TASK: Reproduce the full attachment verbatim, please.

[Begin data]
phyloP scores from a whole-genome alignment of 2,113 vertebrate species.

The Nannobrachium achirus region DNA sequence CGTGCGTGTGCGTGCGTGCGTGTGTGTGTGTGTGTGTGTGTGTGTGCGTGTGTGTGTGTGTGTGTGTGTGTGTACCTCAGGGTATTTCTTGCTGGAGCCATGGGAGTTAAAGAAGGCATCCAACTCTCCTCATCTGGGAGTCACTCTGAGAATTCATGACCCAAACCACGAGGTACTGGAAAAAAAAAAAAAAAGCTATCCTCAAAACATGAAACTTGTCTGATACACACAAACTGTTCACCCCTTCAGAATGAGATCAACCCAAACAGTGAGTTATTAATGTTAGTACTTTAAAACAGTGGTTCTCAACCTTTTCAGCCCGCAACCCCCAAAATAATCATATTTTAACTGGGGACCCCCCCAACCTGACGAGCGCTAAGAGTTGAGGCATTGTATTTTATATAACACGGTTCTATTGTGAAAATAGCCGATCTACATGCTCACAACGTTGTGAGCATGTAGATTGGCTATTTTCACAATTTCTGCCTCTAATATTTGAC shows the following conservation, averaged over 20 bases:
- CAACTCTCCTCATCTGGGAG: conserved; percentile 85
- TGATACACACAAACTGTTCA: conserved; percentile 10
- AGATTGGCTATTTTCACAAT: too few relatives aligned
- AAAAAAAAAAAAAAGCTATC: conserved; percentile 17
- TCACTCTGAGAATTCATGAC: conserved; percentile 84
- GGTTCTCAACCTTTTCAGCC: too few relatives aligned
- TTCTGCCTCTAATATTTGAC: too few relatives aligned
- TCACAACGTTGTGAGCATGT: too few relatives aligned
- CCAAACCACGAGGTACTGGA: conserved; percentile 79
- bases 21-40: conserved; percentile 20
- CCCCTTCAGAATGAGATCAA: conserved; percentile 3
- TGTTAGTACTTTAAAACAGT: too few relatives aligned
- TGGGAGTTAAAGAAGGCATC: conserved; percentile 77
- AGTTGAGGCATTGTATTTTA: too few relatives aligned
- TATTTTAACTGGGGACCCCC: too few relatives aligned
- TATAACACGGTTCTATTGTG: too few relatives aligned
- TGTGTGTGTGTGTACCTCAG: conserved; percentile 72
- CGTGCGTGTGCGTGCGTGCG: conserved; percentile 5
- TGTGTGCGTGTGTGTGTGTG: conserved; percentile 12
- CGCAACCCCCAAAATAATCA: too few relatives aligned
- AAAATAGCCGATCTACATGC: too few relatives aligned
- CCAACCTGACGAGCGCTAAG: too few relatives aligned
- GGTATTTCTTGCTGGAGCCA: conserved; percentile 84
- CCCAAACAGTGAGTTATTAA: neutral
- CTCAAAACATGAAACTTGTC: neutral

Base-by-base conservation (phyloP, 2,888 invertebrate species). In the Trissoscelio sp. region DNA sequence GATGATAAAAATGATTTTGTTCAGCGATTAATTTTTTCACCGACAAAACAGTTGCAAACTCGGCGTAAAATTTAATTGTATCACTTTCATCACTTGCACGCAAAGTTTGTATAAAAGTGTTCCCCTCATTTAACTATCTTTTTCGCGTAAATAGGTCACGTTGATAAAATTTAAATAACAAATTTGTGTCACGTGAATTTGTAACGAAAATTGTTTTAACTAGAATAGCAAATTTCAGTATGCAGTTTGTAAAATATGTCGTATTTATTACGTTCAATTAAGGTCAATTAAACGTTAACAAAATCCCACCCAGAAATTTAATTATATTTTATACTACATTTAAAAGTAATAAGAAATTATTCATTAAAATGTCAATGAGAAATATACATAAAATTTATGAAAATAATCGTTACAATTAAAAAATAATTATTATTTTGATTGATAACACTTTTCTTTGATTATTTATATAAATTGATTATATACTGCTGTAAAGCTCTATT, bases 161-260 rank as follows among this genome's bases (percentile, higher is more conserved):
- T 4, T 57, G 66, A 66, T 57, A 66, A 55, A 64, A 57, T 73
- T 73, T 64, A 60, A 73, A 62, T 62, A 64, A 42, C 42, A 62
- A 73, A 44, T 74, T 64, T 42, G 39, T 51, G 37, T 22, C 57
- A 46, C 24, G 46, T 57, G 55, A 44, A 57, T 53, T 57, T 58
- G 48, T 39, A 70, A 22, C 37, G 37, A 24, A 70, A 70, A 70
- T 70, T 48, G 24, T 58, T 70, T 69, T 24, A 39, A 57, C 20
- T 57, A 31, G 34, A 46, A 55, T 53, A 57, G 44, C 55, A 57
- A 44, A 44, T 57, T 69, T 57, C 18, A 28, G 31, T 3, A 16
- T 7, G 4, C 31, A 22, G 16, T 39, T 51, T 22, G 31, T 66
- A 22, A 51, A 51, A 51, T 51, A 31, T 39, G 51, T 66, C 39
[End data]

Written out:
phyloP scores from a whole-genome alignment of 2,113 vertebrate species.

The Nannobrachium achirus region DNA sequence CGTGCGTGTGCGTGCGTGCGTGTGTGTGTGTGTGTGTGTGTGTGTGCGTGTGTGTGTGTGTGTGTGTGTGTGTACCTCAGGGTATTTCTTGCTGGAGCCATGGGAGTTAAAGAAGGCATCCAACTCTCCTCATCTGGGAGTCACTCTGAGAATTCATGACCCAAACCACGAGGTACTGGAAAAAAAAAAAAAAAGCTATCCTCAAAACATGAAACTTGTCTGATACACACAAACTGTTCACCCCTTCAGAATGAGATCAACCCAAACAGTGAGTTATTAATGTTAGTACTTTAAAACAGTGGTTCTCAACCTTTTCAGCCCGCAACCCCCAAAATAATCATATTTTAACTGGGGACCCCCCCAACCTGACGAGCGCTAAGAGTTGAGGCATTGTATTTTATATAACACGGTTCTATTGTGAAAATAGCCGATCTACATGCTCACAACGTTGTGAGCATGTAGATTGGCTATTTTCACAATTTCTGCCTCTAATATTTGAC shows the following conservation, averaged over 20 bases:
- CAACTCTCCTCATCTGGGAG: conserved; percentile 85
- TGATACACACAAACTGTTCA: conserved; percentile 10
- AGATTGGCTATTTTCACAAT: too few relatives aligned
- AAAAAAAAAAAAAAGCTATC: conserved; percentile 17
- TCACTCTGAGAATTCATGAC: conserved; percentile 84
- GGTTCTCAACCTTTTCAGCC: too few relatives aligned
- TTCTGCCTCTAATATTTGAC: too few relatives aligned
- TCACAACGTTGTGAGCATGT: too few relatives aligned
- CCAAACCACGAGGTACTGGA: conserved; percentile 79
- bases 21-40: conserved; percentile 20
- CCCCTTCAGAATGAGATCAA: conserved; percentile 3
- TGTTAGTACTTTAAAACAGT: too few relatives aligned
- TGGGAGTTAAAGAAGGCATC: conserved; percentile 77
- AGTTGAGGCATTGTATTTTA: too few relatives aligned
- TATTTTAACTGGGGACCCCC: too few relatives aligned
- TATAACACGGTTCTATTGTG: too few relatives aligned
- TGTGTGTGTGTGTACCTCAG: conserved; percentile 72
- CGTGCGTGTGCGTGCGTGCG: conserved; percentile 5
- TGTGTGCGTGTGTGTGTGTG: conserved; percentile 12
- CGCAACCCCCAAAATAATCA: too few relatives aligned
- AAAATAGCCGATCTACATGC: too few relatives aligned
- CCAACCTGACGAGCGCTAAG: too few relatives aligned
- GGTATTTCTTGCTGGAGCCA: conserved; percentile 84
- CCCAAACAGTGAGTTATTAA: neutral
- CTCAAAACATGAAACTTGTC: neutral

Base-by-base conservation (phyloP, 2,888 invertebrate species). In the Trissoscelio sp. region DNA sequence GATGATAAAAATGATTTTGTTCAGCGATTAATTTTTTCACCGACAAAACAGTTGCAAACTCGGCGTAAAATTTAATTGTATCACTTTCATCACTTGCACGCAAAGTTTGTATAAAAGTGTTCCCCTCATTTAACTATCTTTTTCGCGTAAATAGGTCACGTTGATAAAATTTAAATAACAAATTTGTGTCACGTGAATTTGTAACGAAAATTGTTTTAACTAGAATAGCAAATTTCAGTATGCAGTTTGTAAAATATGTCGTATTTATTACGTTCAATTAAGGTCAATTAAACGTTAACAAAATCCCACCCAGAAATTTAATTATATTTTATACTACATTTAAAAGTAATAAGAAATTATTCATTAAAATGTCAATGAGAAATATACATAAAATTTATGAAAATAATCGTTACAATTAAAAAATAATTATTATTTTGATTGATAACACTTTTCTTTGATTATTTATATAAATTGATTATATACTGCTGTAAAGCTCTATT, bases 161-260 rank as follows among this genome's bases (percentile, higher is more conserved):
- T 4, T 57, G 66, A 66, T 57, A 66, A 55, A 64, A 57, T 73
- T 73, T 64, A 60, A 73, A 62, T 62, A 64, A 42, C 42, A 62
- A 73, A 44, T 74, T 64, T 42, G 39, T 51, G 37, T 22, C 57
- A 46, C 24, G 46, T 57, G 55, A 44, A 57, T 53, T 57, T 58
- G 48, T 39, A 70, A 22, C 37, G 37, A 24, A 70, A 70, A 70
- T 70, T 48, G 24, T 58, T 70, T 69, T 24, A 39, A 57, C 20
- T 57, A 31, G 34, A 46, A 55, T 53, A 57, G 44, C 55, A 57
- A 44, A 44, T 57, T 69, T 57, C 18, A 28, G 31, T 3, A 16
- T 7, G 4, C 31, A 22, G 16, T 39, T 51, T 22, G 31, T 66
- A 22, A 51, A 51, A 51, T 51, A 31, T 39, G 51, T 66, C 39